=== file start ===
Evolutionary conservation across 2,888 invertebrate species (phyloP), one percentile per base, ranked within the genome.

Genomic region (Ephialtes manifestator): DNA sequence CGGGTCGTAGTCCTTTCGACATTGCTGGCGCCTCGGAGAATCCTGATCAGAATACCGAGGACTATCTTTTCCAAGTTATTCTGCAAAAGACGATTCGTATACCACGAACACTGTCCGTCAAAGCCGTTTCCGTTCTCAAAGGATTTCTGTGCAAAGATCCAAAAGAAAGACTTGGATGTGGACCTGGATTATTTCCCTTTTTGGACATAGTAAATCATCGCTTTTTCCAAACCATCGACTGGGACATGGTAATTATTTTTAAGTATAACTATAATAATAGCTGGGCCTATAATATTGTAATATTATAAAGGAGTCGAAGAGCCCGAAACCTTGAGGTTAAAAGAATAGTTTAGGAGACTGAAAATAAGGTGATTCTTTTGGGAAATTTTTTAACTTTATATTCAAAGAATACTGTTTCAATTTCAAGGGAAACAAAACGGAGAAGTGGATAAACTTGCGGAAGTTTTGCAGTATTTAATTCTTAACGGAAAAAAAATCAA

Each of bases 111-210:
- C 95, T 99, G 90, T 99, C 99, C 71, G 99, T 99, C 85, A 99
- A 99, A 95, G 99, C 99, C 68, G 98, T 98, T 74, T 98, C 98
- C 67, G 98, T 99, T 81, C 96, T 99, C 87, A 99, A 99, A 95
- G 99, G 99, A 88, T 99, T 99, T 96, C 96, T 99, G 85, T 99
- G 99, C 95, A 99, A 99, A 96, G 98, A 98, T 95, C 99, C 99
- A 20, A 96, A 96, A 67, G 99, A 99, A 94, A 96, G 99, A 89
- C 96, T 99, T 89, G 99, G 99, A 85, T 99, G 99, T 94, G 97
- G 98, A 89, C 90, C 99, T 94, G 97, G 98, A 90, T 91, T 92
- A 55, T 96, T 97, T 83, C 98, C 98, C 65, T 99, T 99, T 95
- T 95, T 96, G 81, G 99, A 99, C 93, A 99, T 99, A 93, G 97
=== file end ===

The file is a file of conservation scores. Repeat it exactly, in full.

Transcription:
Evolutionary conservation across 2,888 invertebrate species (phyloP), one percentile per base, ranked within the genome.

Genomic region (Ephialtes manifestator): DNA sequence CGGGTCGTAGTCCTTTCGACATTGCTGGCGCCTCGGAGAATCCTGATCAGAATACCGAGGACTATCTTTTCCAAGTTATTCTGCAAAAGACGATTCGTATACCACGAACACTGTCCGTCAAAGCCGTTTCCGTTCTCAAAGGATTTCTGTGCAAAGATCCAAAAGAAAGACTTGGATGTGGACCTGGATTATTTCCCTTTTTGGACATAGTAAATCATCGCTTTTTCCAAACCATCGACTGGGACATGGTAATTATTTTTAAGTATAACTATAATAATAGCTGGGCCTATAATATTGTAATATTATAAAGGAGTCGAAGAGCCCGAAACCTTGAGGTTAAAAGAATAGTTTAGGAGACTGAAAATAAGGTGATTCTTTTGGGAAATTTTTTAACTTTATATTCAAAGAATACTGTTTCAATTTCAAGGGAAACAAAACGGAGAAGTGGATAAACTTGCGGAAGTTTTGCAGTATTTAATTCTTAACGGAAAAAAAATCAA

Each of bases 111-210:
- C 95, T 99, G 90, T 99, C 99, C 71, G 99, T 99, C 85, A 99
- A 99, A 95, G 99, C 99, C 68, G 98, T 98, T 74, T 98, C 98
- C 67, G 98, T 99, T 81, C 96, T 99, C 87, A 99, A 99, A 95
- G 99, G 99, A 88, T 99, T 99, T 96, C 96, T 99, G 85, T 99
- G 99, C 95, A 99, A 99, A 96, G 98, A 98, T 95, C 99, C 99
- A 20, A 96, A 96, A 67, G 99, A 99, A 94, A 96, G 99, A 89
- C 96, T 99, T 89, G 99, G 99, A 85, T 99, G 99, T 94, G 97
- G 98, A 89, C 90, C 99, T 94, G 97, G 98, A 90, T 91, T 92
- A 55, T 96, T 97, T 83, C 98, C 98, C 65, T 99, T 99, T 95
- T 95, T 96, G 81, G 99, A 99, C 93, A 99, T 99, A 93, G 97